In the case of Afghanistan et al, I actually think that Obama loves being a war president. His model, as has been frequently pointed out, is Abraham Lincoln, who was American's greatest war president. His heart is definitely in it (but he's afraid that the American people aren't).
Yet for whatever reason—politics? an unwillingness to overrule his generals?—Obama prefers to temporize rather than to make the tough call. So with his announcement of a barely more than symbolic plan for withdrawal, he allows a mindless war to continue. The presidential election of 2012 will reveal whether his calculation is a correct one. This time around, he won't have my vote.
I've become to believe, again based not on his words but on his actions, that Obama prefers to deal with foreign policy rather than domestic issues. Whereas Lyndon Johnson was obsessed with the Vietnam War, even picking the bombing targets, he didn't neglect domestic issues, serving up huge programs like the Civil Rights Act, the Great Society, Medicare. I get the feeling with Obama, however, that he really doesn't care all that much, despite his speeches, for the nitty-gritty of domestic policy. He's glad to leave all that stuff to his neo-liberal subordinates to work out, if they can. He's not going to waste his leadership chits on those things when he can be the great world leader. That's why he takes so much time and effort with his Afghan (Pakistan, Libyan, Yemeni, etc.) war strategy, huddling with his generals and staff to go over all the options, like some Churchill in his WWII bunker in London. I would imagine that he knows (though doesn't necessarily clear) the details of every drone strike that he authorizes, and he's authorized many!
Obama is clearly a disciple of Reinhold Niebuhr, and I imagine that he discovered his favorite theologian when he was studying at Columbia University. After all, Niebuhr taught moral ethics across the street at Union Theological Seminary 40 years earlier and was the most influential ethicist of his time with regard to the Cold War foreign policy. I first noticed this when Obama--in his unscripted answers--quoted Niebuhr back in 2008 during the campaign when he took part in that discussion in Rick Warren's church, and that impressed me. And then, again, in his Peace Prize Speech, he quoted Niebuhr more than anyone else.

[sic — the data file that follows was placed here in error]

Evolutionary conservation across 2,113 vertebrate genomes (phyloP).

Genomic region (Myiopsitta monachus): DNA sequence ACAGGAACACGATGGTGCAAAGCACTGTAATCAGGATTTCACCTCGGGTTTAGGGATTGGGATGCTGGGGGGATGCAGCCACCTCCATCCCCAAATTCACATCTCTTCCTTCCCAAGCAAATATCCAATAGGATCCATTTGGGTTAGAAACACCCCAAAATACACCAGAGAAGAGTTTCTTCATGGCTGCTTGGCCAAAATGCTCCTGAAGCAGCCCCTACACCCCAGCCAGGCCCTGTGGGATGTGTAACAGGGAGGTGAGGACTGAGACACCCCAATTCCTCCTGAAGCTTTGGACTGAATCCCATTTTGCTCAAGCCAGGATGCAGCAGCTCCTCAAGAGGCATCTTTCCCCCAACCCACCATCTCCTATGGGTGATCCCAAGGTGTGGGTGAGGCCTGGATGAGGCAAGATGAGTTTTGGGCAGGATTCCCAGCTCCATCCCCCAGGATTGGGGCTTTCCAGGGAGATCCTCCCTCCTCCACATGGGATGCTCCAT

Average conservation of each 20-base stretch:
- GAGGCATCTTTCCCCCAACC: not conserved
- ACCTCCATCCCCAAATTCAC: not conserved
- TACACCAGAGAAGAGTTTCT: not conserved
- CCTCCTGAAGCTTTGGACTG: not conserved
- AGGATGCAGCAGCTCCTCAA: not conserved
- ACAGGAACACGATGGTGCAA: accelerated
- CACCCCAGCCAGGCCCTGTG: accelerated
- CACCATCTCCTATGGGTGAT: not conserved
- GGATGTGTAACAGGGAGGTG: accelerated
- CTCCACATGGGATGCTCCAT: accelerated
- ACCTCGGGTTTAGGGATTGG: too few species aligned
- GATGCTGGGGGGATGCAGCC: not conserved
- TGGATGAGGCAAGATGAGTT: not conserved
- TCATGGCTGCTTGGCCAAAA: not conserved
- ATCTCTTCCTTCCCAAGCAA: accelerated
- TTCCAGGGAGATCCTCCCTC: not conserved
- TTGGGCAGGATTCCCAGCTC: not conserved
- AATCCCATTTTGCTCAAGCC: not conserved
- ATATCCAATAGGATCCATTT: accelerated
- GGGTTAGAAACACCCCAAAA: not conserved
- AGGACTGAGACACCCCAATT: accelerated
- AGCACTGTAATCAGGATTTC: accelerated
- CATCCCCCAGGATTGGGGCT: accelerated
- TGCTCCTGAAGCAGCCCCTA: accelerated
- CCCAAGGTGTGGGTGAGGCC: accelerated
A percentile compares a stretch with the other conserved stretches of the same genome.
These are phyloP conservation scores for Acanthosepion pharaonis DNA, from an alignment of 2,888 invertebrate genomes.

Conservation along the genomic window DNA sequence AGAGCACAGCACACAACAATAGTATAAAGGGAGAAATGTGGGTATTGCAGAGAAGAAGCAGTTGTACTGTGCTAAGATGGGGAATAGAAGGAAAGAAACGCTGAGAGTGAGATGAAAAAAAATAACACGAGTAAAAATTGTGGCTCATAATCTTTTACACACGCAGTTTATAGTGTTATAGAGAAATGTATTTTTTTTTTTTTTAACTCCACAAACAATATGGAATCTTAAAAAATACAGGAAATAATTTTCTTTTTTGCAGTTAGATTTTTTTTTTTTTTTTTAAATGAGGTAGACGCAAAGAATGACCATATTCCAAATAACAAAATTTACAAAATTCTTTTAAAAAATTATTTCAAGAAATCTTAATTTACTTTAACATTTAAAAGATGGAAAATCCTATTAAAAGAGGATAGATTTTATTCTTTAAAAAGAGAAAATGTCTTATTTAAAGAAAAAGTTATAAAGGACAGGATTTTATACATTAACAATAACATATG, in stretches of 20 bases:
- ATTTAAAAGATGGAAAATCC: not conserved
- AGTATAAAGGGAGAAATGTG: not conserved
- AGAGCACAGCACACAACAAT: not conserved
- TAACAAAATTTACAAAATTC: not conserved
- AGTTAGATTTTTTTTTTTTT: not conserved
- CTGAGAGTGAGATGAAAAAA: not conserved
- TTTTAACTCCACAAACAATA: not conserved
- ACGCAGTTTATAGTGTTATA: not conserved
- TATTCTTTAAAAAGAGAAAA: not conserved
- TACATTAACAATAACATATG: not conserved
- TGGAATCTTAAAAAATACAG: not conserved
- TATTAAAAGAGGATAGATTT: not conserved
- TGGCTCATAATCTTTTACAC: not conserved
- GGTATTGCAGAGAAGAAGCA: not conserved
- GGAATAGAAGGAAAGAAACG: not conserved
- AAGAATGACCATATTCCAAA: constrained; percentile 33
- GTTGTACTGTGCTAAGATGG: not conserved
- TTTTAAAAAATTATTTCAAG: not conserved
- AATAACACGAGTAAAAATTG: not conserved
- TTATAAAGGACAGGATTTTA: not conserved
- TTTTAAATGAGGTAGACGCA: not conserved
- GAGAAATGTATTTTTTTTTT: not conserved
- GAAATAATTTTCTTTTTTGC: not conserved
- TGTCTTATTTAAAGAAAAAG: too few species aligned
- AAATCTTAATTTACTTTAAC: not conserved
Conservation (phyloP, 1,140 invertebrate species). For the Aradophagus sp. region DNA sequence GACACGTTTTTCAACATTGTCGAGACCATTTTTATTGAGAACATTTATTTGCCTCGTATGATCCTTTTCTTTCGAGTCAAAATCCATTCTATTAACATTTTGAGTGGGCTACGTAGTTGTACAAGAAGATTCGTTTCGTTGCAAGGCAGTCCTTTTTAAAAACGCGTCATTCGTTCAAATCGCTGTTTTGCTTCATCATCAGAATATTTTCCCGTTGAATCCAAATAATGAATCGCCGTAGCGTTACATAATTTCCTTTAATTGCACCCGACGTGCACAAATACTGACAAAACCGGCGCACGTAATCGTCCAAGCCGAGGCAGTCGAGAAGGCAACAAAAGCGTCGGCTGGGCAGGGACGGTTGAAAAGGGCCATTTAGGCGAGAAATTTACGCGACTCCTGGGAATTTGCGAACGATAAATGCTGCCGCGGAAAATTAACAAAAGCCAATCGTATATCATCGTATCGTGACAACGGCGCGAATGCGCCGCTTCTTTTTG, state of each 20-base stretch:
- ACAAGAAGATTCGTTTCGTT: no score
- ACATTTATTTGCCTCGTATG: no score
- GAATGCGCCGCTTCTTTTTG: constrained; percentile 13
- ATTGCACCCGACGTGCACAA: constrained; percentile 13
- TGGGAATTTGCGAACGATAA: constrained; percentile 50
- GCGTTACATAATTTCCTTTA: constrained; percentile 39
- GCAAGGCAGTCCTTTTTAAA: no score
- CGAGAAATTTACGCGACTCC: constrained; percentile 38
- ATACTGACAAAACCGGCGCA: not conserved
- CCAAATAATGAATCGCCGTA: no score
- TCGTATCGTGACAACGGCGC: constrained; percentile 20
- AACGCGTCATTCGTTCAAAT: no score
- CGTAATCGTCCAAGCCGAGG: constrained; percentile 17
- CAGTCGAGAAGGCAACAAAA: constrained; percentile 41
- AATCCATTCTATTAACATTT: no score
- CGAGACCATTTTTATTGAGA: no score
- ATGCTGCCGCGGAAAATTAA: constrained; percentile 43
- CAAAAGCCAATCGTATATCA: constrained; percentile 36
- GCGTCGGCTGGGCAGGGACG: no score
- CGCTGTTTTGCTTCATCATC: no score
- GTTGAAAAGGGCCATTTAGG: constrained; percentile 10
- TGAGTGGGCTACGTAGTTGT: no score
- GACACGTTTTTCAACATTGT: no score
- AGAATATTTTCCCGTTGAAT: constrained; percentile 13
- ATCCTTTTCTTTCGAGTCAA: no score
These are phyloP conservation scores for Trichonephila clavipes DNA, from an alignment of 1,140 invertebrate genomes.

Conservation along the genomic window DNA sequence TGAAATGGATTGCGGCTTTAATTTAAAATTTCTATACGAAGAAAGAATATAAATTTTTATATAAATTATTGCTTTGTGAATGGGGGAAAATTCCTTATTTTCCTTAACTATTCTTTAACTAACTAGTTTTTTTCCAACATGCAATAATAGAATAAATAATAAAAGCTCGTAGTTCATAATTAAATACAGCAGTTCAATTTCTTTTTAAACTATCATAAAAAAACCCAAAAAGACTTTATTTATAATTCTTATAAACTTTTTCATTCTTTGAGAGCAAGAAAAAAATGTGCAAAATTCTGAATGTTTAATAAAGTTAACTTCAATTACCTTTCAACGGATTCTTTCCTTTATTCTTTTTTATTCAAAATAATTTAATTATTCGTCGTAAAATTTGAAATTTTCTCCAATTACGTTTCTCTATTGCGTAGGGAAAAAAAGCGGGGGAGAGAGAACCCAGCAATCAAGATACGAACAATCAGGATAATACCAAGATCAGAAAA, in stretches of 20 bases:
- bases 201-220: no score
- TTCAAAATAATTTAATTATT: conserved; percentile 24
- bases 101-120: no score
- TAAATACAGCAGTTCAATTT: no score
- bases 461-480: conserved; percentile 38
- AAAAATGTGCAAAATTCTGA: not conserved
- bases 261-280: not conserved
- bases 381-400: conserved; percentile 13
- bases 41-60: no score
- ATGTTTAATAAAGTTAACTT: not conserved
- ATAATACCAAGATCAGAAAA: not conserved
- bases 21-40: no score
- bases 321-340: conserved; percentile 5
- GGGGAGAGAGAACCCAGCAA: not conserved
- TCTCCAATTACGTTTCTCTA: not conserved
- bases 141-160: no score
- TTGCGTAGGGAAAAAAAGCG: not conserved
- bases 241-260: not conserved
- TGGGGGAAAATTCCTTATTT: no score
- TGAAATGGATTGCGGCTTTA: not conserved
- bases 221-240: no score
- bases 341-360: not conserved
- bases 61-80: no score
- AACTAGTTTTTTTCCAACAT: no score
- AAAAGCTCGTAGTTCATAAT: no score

As a amateur theologian myself (and pastor), I've actually studied Niebuhr quite a bit over the years and considered myself a Niebuhrian for a while (and still do some), especially during my neo-conservative years in the 80s. What I've come to see is that, paradoxically, Niebuhr's writings gives someone of Obama's intellect the moral worldview to bless war, in all its folly, and pursue it with great vigor. The Nieburhian trick is that you always do it with protestations of humility, a great deal of hand-wringing, and of course the expression of your great desire for world peace and reconciliation, though that's always down at the end of the road somewhere, out of sight.
It is no accident that the hawkish Christian neo-conservatives of the last 30 years--people like Michael Novak and Richard John Neuhaus--have all considered themselves disciples of Niebuhr too. And Novak, for example, was very happy to work at the American Enterprise Institute (AEI), the heart of the neo-con beast, and bless its work with an outpouring of God-talk.
Of course, Reinhold Nieburh would have been somewhat uncomfortable with the way that Obama ends his speeches: "May God bless our troops. And may God bless the United States of America." But, that's politics, you know. Gotta do what you gotta do.
Ps. One more thing. I'm coming to believe that our most aggressive and hawkish national leaders tend to be those who did not serve in the military (aka 'chickenhawks). On the other hand, war heroes like Dwight Eisenhower, JFK, and George Bush Sr. were a little more careful about matters of war, having seen it up close and personal.
Maybe we should draft Colin Powell to be President. At this point, I'd definitely be in favor of that!